MCLA's Center for Science and Innovation took an important step forward recently with the selection of a site for the new facility. The Center will be built on Blackinton Street, between the Office of Admission and Montana Street.
The College will celebrate the site selection on Tuesday, Oct. 26, at 11 a.m. The public is invited to attend this event, which will be held at the Blackinton Street location.
A $54.5 million project, this Center represents an extraordinary investment in public higher education in Berkshire County. It is a vital economic development investment for Massachusetts.
Nationally, there are extremely high demands for educated workers in the fields of biotechnology, nanotechnology, engineering and health care. The Center for Science and Innovation will serve as a central location for all of MCLA's science and related programs and will promote research-intensive science learning and hands-on discovery.
The Center also will serve as a community resource and will contribute to a robust pipeline of talent, helping Massachusetts to remain a world leader in scientific innovation and research in the life sciences.
According to MCLA President Mary K. Grant, the College is thrilled to take the next step toward this new building and the educational economic benefits that it will provide to the city and the communities that surround it.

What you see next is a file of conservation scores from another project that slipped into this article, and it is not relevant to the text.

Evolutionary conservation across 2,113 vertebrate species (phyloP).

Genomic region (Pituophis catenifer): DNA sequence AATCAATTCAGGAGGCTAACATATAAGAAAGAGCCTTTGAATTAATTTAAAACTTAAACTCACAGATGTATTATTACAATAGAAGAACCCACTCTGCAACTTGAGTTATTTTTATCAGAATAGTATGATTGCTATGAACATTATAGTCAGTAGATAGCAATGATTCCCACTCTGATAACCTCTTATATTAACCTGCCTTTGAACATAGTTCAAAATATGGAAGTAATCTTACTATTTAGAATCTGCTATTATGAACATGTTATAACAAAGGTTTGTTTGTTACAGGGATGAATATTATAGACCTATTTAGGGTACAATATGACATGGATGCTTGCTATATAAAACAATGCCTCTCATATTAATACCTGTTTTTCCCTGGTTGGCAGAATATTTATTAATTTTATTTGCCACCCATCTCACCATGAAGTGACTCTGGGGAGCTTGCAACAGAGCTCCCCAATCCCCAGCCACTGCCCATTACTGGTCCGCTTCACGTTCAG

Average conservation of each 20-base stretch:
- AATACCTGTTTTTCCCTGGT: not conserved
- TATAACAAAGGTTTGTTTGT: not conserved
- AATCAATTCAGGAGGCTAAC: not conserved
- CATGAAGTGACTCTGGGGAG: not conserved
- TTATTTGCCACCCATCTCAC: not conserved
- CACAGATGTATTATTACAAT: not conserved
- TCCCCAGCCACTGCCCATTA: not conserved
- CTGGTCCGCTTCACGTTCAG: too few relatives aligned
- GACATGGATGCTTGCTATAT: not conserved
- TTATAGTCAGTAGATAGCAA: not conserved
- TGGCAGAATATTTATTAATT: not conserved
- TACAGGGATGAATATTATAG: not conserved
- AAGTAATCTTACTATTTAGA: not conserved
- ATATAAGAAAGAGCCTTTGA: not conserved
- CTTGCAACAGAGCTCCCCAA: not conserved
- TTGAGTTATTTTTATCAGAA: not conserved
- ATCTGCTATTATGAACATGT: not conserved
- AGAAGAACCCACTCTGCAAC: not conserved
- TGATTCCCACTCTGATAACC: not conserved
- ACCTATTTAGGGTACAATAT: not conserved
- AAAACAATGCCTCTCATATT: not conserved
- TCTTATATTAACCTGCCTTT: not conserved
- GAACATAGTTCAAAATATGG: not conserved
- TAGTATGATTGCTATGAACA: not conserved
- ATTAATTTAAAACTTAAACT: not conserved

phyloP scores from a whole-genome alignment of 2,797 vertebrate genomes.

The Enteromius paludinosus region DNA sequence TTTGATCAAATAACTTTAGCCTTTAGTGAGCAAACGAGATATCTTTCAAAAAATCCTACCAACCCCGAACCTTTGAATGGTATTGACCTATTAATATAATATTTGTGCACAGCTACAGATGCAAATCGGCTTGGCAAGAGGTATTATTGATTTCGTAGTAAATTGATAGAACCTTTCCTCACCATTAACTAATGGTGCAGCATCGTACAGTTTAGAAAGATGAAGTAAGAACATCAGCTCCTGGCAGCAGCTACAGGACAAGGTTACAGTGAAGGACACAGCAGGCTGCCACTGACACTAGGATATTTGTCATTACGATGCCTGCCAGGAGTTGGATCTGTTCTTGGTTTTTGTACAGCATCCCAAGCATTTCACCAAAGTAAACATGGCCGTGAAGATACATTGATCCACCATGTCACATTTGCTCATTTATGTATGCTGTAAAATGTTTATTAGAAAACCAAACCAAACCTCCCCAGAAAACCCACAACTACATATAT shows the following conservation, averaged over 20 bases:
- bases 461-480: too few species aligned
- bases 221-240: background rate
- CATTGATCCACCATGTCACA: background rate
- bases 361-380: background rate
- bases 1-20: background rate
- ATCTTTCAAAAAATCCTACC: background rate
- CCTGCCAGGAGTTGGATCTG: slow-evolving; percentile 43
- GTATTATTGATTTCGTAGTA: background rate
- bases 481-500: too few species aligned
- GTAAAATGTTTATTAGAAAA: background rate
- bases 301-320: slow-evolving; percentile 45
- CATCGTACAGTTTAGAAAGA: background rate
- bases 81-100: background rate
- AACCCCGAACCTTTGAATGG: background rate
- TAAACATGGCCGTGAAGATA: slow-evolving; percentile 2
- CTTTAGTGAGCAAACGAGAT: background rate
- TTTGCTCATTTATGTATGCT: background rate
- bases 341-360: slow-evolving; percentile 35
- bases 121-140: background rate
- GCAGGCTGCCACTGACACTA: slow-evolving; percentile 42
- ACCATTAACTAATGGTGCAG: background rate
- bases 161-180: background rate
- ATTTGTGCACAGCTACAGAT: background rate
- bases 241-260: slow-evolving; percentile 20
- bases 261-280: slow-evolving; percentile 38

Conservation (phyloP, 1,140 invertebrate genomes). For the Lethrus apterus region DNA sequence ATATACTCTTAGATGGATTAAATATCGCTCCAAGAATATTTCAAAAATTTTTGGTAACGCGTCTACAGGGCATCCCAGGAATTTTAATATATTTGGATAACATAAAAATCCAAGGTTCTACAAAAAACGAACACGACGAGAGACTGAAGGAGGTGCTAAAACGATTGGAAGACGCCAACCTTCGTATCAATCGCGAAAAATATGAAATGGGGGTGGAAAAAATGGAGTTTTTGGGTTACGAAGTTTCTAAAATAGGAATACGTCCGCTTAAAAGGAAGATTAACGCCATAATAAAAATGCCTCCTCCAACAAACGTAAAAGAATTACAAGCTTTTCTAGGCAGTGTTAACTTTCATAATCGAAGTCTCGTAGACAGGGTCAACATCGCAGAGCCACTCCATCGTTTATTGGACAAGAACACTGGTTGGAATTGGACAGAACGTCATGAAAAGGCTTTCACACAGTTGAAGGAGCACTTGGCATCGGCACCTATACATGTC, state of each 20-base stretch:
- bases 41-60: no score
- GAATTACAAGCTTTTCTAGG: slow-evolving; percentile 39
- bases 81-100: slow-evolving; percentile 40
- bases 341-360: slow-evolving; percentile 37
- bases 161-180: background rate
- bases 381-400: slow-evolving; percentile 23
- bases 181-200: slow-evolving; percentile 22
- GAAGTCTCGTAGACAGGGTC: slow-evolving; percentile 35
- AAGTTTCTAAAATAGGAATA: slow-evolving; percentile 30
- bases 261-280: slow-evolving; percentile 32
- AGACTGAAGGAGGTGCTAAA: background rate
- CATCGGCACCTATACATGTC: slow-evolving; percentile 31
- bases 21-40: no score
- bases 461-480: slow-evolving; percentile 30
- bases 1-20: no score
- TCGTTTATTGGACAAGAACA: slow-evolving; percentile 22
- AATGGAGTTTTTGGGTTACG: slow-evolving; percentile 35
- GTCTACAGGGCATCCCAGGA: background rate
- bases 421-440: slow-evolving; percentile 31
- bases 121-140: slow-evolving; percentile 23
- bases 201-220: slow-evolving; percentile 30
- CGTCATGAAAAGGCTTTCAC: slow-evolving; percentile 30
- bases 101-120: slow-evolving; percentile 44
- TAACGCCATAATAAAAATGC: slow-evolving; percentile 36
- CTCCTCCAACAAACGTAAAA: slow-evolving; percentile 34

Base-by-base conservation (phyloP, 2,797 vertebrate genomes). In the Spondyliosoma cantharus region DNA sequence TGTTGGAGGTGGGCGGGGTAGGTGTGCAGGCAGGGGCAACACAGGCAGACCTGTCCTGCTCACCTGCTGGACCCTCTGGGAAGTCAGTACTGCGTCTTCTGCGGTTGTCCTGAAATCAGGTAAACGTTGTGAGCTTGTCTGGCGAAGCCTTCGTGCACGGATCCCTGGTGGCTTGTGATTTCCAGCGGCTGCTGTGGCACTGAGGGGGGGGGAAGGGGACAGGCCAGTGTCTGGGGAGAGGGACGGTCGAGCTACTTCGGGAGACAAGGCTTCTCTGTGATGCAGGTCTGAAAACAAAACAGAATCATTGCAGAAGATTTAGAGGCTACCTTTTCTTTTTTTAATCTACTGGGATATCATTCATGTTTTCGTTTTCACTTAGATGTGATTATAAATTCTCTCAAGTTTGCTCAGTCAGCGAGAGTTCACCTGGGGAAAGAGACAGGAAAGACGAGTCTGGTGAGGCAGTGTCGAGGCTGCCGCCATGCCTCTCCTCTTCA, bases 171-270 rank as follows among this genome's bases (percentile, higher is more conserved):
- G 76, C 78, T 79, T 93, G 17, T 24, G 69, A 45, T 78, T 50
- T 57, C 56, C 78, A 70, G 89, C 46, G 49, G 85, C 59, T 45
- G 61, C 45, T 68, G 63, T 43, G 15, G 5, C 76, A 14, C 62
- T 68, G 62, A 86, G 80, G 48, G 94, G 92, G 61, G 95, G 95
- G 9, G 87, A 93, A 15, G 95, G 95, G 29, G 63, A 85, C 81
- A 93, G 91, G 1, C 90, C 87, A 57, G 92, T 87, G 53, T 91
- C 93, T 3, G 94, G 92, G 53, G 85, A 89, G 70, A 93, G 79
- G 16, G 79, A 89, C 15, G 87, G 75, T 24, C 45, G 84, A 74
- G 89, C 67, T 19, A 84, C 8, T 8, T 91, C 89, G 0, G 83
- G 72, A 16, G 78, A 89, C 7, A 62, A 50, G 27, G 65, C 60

"We look forward to officially celebrating the site selection," said Grant. "This project is important to the College, the City of North Adams and the region. The Center for Science and Innovation will be a state-of-the-art facility that fosters collaboration, allows for new ways of engaging students.
"Thanks to the support of Governor Patrick, Lt. Governor Murray, along with members of Berkshire County delegation, members of the legislation, and many more, MCLA and Berkshire County will play a major role in the future of science education and innovation in the Commonwealth," she said.
Plans for the Center call for at least 28,000 square feet to house the College's biology, chemistry, environmental studies, physics and psychology departments. The facility will include wet and dry labs, classrooms, conference rooms, and a resource library to serve as a community resource for local K-12 teachers.
As more and more students prepare to enter the STEM fields, "Not only will modern laboratories enhance the learning of our science majors here at MCLA, the non-science majors will also benefit as they are required to take at least one laboratory science," said Dr. Robert Harris III, MCLA chemistry professor (pictured at top of story, center). "This building will impact all of our students, no matter what program of study they undertake."